Thursday, January 19, 2012

"Not It!"

As a child my friends and I played "tag." It was a simple game where one person was "it" and the others ran around trying not to get tagged. If you were caught you were now "it." The game always started the same way, everyone involved shouted out "Not It!" so they could avoid the punishment of being the one.

The punishment of being the one.

Don't Say It
One of the things that frustrates me is the avoidance strategy many leaders use when it comes time to confront someone. Why is that so difficult? With so many employees watching our behavior, why would we of all groups be quick to figuratively (or literally) shout "Not It!"? What message does that send? It's not a good one my friends.

"If we didn't want to do the difficult work, we never should have accepted the responsibility of a leadership position in the first place. Only handling the easy stuff is a pathetic cop out."

Be The One
The greatest part of leadership roles, to me, is the opportunity to make things better. Whether it is something simple like adjusting an existing process (which isn't always so simple!) to pushing through major cultural changes, it is the leadership that has the authority to make it happen.

Yes, the input of the team around you is essential, but they can not authorize the change, the leaders have that privilege. When leaders step away from one of their primary responsibilities and avoid addressing the tough issues, the team around them loses respect and trust in that leader.

We need to be the one that others want to work for, not the one others run to fill out a transfer form to get away from.

How About You
When was the last time you said "Not It!"? Think hard about it. Was it back when you were seven years old; or, was it more recent than that...perhaps when that difficult issue came up and you stayed quiet on the sidelines? I wonder who else noticed?

I'd love to hear from you.

No Excuses.

pic courtesy of researchrockstar


  1. Jay you really hit a great topic here !! Confrontation is a necessary part of all jobs and especially HR. It doesn't mean that something bad will occur. However, if people choose not to be direct with others, and give them context regarding the confrontation, then people will fill in the blanks to behave how they choose. I find that people give you more credibility if they know you'll be straight with them !!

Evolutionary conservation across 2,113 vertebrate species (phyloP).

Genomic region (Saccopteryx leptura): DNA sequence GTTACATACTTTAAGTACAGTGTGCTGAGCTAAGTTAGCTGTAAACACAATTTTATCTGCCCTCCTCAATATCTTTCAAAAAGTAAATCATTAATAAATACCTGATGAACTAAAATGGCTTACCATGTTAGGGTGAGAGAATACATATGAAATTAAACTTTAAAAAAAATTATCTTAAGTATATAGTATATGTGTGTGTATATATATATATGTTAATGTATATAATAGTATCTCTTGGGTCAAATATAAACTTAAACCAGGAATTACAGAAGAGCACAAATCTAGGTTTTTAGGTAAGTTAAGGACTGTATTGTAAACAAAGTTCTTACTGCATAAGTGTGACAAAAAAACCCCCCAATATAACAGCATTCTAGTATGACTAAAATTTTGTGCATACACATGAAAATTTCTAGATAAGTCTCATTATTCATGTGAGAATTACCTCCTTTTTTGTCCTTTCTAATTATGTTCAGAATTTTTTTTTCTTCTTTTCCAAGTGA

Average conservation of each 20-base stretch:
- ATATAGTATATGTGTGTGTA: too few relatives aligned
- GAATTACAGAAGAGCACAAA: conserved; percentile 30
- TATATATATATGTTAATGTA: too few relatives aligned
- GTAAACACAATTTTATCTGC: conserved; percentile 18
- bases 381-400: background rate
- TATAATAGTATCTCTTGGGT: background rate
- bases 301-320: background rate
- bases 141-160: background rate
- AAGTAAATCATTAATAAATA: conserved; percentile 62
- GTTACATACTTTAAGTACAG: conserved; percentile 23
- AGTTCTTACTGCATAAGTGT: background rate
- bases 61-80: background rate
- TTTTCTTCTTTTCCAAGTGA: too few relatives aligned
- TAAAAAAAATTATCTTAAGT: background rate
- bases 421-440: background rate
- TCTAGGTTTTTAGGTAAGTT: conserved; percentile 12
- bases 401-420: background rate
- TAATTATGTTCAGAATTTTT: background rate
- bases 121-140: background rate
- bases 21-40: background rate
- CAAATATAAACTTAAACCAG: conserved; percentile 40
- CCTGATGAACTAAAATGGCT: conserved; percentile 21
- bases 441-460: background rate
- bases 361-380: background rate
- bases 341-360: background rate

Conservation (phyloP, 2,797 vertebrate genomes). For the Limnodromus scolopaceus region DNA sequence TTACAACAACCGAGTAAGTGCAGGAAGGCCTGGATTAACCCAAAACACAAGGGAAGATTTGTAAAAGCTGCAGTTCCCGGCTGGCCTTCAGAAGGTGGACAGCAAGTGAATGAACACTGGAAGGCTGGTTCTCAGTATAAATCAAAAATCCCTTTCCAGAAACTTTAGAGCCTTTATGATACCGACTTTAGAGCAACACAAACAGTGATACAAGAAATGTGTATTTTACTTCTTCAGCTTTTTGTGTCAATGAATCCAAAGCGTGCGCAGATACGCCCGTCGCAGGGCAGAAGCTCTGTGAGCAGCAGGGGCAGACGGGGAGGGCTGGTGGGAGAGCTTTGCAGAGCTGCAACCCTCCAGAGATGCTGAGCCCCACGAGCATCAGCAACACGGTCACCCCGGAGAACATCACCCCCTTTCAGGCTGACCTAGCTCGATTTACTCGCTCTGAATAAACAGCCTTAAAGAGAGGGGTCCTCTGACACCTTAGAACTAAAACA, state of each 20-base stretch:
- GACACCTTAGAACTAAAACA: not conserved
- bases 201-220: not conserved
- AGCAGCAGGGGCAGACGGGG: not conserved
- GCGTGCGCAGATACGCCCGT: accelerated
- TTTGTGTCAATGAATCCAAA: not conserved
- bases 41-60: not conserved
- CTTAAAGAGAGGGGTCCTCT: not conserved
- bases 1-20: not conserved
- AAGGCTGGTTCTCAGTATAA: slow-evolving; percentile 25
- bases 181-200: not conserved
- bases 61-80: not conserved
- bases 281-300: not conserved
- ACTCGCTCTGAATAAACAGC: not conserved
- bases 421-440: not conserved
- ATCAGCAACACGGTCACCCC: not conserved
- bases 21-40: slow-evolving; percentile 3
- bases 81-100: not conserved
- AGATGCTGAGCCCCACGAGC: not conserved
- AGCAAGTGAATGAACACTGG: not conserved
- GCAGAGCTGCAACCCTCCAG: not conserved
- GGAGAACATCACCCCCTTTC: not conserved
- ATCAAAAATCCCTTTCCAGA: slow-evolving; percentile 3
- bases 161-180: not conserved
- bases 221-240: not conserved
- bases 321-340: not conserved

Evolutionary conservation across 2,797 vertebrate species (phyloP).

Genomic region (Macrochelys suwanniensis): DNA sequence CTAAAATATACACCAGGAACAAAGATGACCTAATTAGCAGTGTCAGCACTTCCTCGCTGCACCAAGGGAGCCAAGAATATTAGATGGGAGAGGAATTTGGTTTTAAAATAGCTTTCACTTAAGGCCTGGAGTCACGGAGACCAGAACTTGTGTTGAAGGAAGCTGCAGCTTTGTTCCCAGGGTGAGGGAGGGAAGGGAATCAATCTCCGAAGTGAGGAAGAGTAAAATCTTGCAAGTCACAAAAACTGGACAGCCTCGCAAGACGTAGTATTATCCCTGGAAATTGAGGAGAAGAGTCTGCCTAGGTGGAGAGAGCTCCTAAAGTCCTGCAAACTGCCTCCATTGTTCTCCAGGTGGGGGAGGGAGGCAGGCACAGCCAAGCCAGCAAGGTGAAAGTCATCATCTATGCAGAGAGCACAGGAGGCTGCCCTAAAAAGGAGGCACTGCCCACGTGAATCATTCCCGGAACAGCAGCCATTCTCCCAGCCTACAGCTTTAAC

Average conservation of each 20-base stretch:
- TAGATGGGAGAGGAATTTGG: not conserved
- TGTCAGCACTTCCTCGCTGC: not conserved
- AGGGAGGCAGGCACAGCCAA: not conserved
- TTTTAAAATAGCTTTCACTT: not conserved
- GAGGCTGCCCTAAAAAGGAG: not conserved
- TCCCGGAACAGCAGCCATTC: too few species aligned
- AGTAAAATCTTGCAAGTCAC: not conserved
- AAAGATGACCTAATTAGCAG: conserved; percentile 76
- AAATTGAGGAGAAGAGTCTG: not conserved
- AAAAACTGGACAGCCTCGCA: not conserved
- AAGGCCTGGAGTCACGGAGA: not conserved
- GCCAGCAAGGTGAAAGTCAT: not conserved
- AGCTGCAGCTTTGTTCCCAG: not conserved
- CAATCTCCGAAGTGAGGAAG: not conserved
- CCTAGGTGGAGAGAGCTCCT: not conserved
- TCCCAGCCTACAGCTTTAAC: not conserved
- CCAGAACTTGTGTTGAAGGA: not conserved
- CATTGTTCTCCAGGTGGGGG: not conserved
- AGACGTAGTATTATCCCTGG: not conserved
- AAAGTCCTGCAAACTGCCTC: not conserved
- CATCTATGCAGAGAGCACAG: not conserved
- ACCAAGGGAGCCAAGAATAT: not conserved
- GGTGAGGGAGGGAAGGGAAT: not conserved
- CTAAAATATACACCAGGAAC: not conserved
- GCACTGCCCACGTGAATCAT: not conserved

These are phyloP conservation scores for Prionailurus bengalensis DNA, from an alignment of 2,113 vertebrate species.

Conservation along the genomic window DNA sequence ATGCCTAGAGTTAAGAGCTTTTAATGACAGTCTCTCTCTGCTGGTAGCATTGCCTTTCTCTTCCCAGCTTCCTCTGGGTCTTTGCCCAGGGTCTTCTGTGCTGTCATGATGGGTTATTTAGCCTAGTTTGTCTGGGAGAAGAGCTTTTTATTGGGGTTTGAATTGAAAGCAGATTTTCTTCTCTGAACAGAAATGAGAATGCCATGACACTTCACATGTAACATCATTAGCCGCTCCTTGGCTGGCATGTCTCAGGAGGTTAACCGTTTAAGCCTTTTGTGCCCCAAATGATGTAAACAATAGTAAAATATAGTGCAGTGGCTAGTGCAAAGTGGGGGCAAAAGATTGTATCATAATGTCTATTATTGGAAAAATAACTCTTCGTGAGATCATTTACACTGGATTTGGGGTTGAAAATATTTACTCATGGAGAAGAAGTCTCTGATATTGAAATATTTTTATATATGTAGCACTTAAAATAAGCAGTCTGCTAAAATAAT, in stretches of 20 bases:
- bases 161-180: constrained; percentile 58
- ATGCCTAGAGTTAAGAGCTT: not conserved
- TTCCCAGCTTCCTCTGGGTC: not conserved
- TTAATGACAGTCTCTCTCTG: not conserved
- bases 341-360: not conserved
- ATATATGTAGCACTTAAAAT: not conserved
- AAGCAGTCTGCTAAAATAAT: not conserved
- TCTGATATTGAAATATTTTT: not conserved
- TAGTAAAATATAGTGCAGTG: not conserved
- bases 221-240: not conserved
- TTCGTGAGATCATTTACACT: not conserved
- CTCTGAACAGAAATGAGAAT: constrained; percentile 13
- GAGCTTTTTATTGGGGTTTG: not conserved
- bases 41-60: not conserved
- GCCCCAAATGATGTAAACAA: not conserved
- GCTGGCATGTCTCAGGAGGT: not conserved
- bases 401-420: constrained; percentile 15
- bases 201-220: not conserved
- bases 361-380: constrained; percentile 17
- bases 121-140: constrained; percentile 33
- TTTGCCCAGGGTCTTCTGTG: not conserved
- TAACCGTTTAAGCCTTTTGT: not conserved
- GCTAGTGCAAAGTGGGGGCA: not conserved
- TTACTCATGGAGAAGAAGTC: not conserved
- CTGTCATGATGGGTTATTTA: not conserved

2. Splendid stuff! Conflict avoidance is a real problem and in most cases all it does is make things worse. Me, I think open respectful disagreement is a powerful way to demonstrate that folks are OK with conflict. And I'm cool with you disagreeing on that, I shan't tag ya!

  3. Great post Jay. I'm convinced that effective leaders are those who are willing and able to take on the hard conversations with skill and tact; they not only address issues, but maintain relationships in the process. However, I also find that changing leadership behaviors/culture can be among the more challenging changes in an organization.

  4. Steve - Thanks for the feedback.You make a great point that confrontation does not = bad news. Often times it can be constructive. Absolutely agree that people appreciate a honest approach v. avoidance of the truth.

    Doug - Not addressing issues certainly does make things worse...good point Doug. I love the concept of letting others know that conflict is okay!

    William - If only the skill and tact necessary was easy to come by! Good stuff!

  5. I think that followers get the leaders they deserve. A leader is required to meet the ever expanding expectations and pass the ever increasing scrutiny of the followers. That's why if the followers do not have the taste for it, so to speak, and expect the leader to avoid conflict, that's what they usually get. If the followership has better taste, and see the value in meaningful conflict, the leader is encouraged to do that.
    If you wish, you could read more about it in my post, 'can we have some more of that sauce please', at

  6. Parag - Interesting perspective...thanks for joining in the conversation!